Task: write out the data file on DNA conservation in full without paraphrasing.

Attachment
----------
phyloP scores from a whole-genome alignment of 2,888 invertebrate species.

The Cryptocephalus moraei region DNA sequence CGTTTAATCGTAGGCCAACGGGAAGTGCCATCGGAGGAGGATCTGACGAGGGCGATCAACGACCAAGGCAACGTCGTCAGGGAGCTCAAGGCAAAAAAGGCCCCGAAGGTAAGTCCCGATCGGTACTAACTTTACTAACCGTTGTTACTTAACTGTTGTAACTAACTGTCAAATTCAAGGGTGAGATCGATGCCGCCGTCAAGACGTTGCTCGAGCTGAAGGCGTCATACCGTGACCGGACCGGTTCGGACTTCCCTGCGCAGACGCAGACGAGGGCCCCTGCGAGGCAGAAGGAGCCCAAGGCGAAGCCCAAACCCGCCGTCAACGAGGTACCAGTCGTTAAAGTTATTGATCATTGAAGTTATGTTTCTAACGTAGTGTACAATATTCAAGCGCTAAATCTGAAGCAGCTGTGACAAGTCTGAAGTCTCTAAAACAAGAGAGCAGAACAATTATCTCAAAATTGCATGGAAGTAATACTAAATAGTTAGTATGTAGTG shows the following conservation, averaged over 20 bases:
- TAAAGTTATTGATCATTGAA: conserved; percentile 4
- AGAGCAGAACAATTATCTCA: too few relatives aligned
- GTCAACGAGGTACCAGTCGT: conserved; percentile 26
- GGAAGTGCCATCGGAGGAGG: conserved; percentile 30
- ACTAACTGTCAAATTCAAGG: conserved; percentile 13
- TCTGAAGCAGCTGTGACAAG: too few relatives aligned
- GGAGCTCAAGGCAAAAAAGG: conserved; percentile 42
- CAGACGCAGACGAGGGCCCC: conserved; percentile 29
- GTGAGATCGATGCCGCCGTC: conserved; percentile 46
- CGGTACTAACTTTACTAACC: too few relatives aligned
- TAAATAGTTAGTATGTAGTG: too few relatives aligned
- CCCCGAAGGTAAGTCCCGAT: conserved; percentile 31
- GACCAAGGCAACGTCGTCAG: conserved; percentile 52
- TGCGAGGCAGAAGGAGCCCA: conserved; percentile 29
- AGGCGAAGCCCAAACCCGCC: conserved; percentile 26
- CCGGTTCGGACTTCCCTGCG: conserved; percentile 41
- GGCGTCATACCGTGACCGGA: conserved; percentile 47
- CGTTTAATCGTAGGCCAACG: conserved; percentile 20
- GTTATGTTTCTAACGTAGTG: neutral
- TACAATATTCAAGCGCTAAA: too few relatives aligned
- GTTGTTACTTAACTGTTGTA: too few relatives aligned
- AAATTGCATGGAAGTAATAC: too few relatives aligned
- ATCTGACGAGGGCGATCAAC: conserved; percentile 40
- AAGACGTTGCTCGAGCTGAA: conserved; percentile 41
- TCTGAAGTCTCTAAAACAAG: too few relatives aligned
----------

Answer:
phyloP scores from a whole-genome alignment of 2,888 invertebrate species.

The Cryptocephalus moraei region DNA sequence CGTTTAATCGTAGGCCAACGGGAAGTGCCATCGGAGGAGGATCTGACGAGGGCGATCAACGACCAAGGCAACGTCGTCAGGGAGCTCAAGGCAAAAAAGGCCCCGAAGGTAAGTCCCGATCGGTACTAACTTTACTAACCGTTGTTACTTAACTGTTGTAACTAACTGTCAAATTCAAGGGTGAGATCGATGCCGCCGTCAAGACGTTGCTCGAGCTGAAGGCGTCATACCGTGACCGGACCGGTTCGGACTTCCCTGCGCAGACGCAGACGAGGGCCCCTGCGAGGCAGAAGGAGCCCAAGGCGAAGCCCAAACCCGCCGTCAACGAGGTACCAGTCGTTAAAGTTATTGATCATTGAAGTTATGTTTCTAACGTAGTGTACAATATTCAAGCGCTAAATCTGAAGCAGCTGTGACAAGTCTGAAGTCTCTAAAACAAGAGAGCAGAACAATTATCTCAAAATTGCATGGAAGTAATACTAAATAGTTAGTATGTAGTG shows the following conservation, averaged over 20 bases:
- TAAAGTTATTGATCATTGAA: conserved; percentile 4
- AGAGCAGAACAATTATCTCA: too few relatives aligned
- GTCAACGAGGTACCAGTCGT: conserved; percentile 26
- GGAAGTGCCATCGGAGGAGG: conserved; percentile 30
- ACTAACTGTCAAATTCAAGG: conserved; percentile 13
- TCTGAAGCAGCTGTGACAAG: too few relatives aligned
- GGAGCTCAAGGCAAAAAAGG: conserved; percentile 42
- CAGACGCAGACGAGGGCCCC: conserved; percentile 29
- GTGAGATCGATGCCGCCGTC: conserved; percentile 46
- CGGTACTAACTTTACTAACC: too few relatives aligned
- TAAATAGTTAGTATGTAGTG: too few relatives aligned
- CCCCGAAGGTAAGTCCCGAT: conserved; percentile 31
- GACCAAGGCAACGTCGTCAG: conserved; percentile 52
- TGCGAGGCAGAAGGAGCCCA: conserved; percentile 29
- AGGCGAAGCCCAAACCCGCC: conserved; percentile 26
- CCGGTTCGGACTTCCCTGCG: conserved; percentile 41
- GGCGTCATACCGTGACCGGA: conserved; percentile 47
- CGTTTAATCGTAGGCCAACG: conserved; percentile 20
- GTTATGTTTCTAACGTAGTG: neutral
- TACAATATTCAAGCGCTAAA: too few relatives aligned
- GTTGTTACTTAACTGTTGTA: too few relatives aligned
- AAATTGCATGGAAGTAATAC: too few relatives aligned
- ATCTGACGAGGGCGATCAAC: conserved; percentile 40
- AAGACGTTGCTCGAGCTGAA: conserved; percentile 41
- TCTGAAGTCTCTAAAACAAG: too few relatives aligned